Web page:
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Seven days: 15–21 March 2013

The week in science: AstraZeneca cuts research posts as part of restructuring plans; Japan recovers methane from seabed hydrates; and Internet innovators win million-pound prize.



RESEARCH

Mars find NASA scientists reported on 12 March that the agency’s Curiosity rover had found evidence that Mars could have supported life billions of years ago. Rock samples collected by Curiosity contained clay that probably formed in salt water that was of neutral pH. See go.nature.com/ebzeey and page 292 for more.
Methane success Japan announced on 12 March that it had extracted methane from methane hydrate deposits about 300 metres under the seabed. Methane, the main constituent of natural gas, has previously been obtained from deposits under frozen tundra, but marine methane hydrate reservoirs are much larger. The successful effort by the deep-sea drilling vessel Chikyu marks the beginning of a two-week pilot project that will assess whether methane hydrates could become an economically feasible source of energy for Japan.

EVENTS

Plague graves unearthed in London A medieval plague pit has been unearthed during construction of a Central London rail project, archaeologists announced last week. The roughly 660-year-old mass-burial site in Charterhouse Square was established to cope with the arrival in London of the Black Death — the bubonic plague. Researchers previously obtained the genome sequence of Yersinia pestis, the bacterium responsible for the plague, from human remains uncovered in a separate London burial pit (see Nature 478, 444–446; 2011). The latest find might bring further insight into the history and genetics of the disease.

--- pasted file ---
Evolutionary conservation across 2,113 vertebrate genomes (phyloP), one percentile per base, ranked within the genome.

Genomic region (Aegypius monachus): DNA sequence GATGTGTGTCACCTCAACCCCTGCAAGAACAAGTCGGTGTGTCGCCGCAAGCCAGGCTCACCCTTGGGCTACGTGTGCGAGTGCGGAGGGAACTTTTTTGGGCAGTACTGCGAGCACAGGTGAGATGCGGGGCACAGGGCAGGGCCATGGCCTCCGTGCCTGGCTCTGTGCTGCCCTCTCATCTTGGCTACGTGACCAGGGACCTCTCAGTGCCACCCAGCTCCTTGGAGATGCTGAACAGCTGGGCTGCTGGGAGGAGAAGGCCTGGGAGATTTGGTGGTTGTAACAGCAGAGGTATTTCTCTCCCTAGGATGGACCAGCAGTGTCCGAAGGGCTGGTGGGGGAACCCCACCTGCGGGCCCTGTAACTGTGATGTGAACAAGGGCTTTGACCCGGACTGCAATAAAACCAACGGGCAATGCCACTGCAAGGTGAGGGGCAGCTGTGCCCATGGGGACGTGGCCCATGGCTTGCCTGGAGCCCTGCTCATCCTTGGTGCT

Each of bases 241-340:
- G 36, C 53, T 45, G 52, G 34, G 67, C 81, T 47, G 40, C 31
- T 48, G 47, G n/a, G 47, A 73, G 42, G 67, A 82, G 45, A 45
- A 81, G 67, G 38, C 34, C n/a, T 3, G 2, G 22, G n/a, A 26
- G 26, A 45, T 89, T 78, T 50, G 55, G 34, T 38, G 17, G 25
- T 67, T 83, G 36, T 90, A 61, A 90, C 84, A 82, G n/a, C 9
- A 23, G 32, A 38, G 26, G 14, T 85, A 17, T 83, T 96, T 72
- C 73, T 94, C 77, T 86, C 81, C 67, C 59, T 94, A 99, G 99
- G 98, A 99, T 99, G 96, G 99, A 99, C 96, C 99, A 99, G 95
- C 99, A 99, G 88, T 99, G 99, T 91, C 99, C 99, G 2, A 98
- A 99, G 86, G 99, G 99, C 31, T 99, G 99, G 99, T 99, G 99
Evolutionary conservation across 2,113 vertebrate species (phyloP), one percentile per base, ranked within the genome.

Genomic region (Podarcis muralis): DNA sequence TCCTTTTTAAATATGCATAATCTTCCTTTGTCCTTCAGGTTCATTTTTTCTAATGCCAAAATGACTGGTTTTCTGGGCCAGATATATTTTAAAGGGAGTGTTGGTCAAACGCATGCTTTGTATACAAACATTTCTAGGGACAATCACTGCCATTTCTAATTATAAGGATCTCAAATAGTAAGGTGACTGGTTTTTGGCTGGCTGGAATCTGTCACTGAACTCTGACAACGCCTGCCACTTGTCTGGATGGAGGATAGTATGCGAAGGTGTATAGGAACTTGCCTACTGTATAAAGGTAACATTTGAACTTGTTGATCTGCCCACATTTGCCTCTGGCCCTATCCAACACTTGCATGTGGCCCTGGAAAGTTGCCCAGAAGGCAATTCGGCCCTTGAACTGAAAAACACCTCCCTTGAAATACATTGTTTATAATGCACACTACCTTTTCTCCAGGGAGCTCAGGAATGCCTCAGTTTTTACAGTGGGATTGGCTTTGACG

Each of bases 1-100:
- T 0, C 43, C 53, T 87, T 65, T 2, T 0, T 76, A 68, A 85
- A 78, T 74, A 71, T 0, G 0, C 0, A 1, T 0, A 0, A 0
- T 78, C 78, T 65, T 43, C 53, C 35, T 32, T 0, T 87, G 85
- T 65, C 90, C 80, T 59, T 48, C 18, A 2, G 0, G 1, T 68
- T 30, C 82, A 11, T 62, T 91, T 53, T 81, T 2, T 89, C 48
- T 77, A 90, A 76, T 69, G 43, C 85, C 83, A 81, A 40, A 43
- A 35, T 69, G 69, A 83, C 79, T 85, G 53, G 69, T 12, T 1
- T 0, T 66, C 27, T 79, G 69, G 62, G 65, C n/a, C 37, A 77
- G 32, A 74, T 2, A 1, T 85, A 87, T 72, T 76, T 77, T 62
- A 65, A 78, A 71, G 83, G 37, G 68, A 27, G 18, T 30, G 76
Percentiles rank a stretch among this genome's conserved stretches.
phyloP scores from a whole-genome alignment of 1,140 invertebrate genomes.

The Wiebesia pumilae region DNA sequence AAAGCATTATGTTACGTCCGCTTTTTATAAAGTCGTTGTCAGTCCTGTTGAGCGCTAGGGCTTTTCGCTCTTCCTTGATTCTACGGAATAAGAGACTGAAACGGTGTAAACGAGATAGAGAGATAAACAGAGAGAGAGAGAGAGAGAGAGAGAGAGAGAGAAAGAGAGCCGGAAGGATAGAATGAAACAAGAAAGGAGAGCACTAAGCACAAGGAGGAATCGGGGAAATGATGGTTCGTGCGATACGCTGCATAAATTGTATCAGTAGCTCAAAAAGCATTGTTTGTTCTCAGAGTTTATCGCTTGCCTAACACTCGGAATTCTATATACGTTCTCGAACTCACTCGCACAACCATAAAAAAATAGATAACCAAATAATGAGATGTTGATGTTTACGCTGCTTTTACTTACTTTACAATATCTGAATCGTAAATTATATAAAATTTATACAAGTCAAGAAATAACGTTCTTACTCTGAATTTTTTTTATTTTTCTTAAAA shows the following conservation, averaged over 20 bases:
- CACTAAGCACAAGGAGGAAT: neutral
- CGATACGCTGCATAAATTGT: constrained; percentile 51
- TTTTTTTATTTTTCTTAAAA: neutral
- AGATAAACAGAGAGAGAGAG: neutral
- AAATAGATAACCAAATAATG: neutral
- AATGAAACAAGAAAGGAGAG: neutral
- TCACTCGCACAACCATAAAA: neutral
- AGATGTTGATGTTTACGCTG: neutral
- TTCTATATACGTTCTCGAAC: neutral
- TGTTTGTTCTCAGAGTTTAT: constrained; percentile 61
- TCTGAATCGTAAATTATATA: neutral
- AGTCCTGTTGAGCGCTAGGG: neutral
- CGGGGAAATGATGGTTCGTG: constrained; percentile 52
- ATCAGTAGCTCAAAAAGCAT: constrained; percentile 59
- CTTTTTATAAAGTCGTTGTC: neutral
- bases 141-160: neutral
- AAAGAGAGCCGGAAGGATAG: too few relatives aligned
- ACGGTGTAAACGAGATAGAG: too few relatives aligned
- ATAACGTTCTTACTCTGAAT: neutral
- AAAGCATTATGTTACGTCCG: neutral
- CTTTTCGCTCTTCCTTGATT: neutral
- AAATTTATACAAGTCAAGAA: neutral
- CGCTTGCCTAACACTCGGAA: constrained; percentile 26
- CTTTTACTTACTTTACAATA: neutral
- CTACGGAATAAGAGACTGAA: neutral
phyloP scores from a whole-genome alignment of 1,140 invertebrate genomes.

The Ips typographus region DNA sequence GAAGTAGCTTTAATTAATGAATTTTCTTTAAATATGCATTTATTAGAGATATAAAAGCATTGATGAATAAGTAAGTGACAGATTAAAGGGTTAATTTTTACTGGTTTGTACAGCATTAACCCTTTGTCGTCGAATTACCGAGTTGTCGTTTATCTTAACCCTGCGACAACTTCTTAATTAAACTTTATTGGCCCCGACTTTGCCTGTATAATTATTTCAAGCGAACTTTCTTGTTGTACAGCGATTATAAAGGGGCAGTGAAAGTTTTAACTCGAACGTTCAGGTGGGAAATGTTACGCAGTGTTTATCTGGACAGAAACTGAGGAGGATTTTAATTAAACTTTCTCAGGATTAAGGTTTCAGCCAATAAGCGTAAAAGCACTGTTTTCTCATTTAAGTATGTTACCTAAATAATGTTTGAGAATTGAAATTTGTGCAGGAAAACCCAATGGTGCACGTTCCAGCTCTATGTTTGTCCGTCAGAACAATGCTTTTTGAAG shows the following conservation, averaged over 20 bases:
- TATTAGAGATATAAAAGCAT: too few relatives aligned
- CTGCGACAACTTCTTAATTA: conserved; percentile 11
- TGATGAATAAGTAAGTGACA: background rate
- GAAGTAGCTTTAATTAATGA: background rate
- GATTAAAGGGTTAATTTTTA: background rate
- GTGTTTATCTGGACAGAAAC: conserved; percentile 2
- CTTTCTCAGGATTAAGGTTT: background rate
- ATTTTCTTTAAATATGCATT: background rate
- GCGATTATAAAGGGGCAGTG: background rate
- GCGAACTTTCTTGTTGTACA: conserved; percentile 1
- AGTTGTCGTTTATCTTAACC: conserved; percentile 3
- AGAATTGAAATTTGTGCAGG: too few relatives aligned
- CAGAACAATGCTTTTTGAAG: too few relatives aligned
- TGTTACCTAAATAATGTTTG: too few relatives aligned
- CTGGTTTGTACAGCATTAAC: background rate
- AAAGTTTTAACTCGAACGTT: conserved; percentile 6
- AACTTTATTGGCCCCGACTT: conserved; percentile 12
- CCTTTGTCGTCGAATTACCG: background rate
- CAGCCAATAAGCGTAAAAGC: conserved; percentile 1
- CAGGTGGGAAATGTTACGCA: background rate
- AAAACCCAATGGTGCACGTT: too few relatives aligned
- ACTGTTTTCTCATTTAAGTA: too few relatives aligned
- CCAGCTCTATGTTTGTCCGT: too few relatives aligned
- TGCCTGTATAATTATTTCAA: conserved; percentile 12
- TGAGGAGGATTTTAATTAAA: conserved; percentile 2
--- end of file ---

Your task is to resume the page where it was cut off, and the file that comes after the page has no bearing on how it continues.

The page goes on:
BUSINESS

GSK absorbs Sirtris Sirtris Pharmaceuticals, which is pursuing drugs that combat diseases related to ageing, is to be absorbed by GlaxoSmithKline (GSK), a pharmaceutical firm headquartered in London. GSK acquired Sirtris, based in Cambridge, Massachusetts, in 2008 for US$720 million, but allowed it to function as a distinct unit. On 12 March, however, GSK confirmed that the Cambridge site would be closed and the firm’s lead drug candidate — a molecule believed to activate a protein called sirtuin 1 — folded into GSK’s internal drug-development programme. Seego.nature.com/nhjjtn for more.
Seabed mining UK Seabed Resources in London, a subsidiary of aerospace firm Lockheed Martin UK, has been granted permission to harvest metals from the sea floor at a site in the Pacific Ocean around 1,500 kilometres southwest of Mexico, the company announced on 14 March. See page 294for more.
AstraZeneca cuts Drug giant AstraZeneca says that it will cut some 1,600 staff — of which 1,300 are researchers— in a restructuring plan that will see scientists concentrated at three major research sites: Cambridge, UK (which will become the firm’s new global headquarters), Gaithersburg in Maryland and Mölndal in Sweden. The company will close down all research at Alderley Park, UK. The plan, announced on 18 March, will cost US$1.4 billion and will see the firm spend an additional $500 million on the UK facility in Cambridge.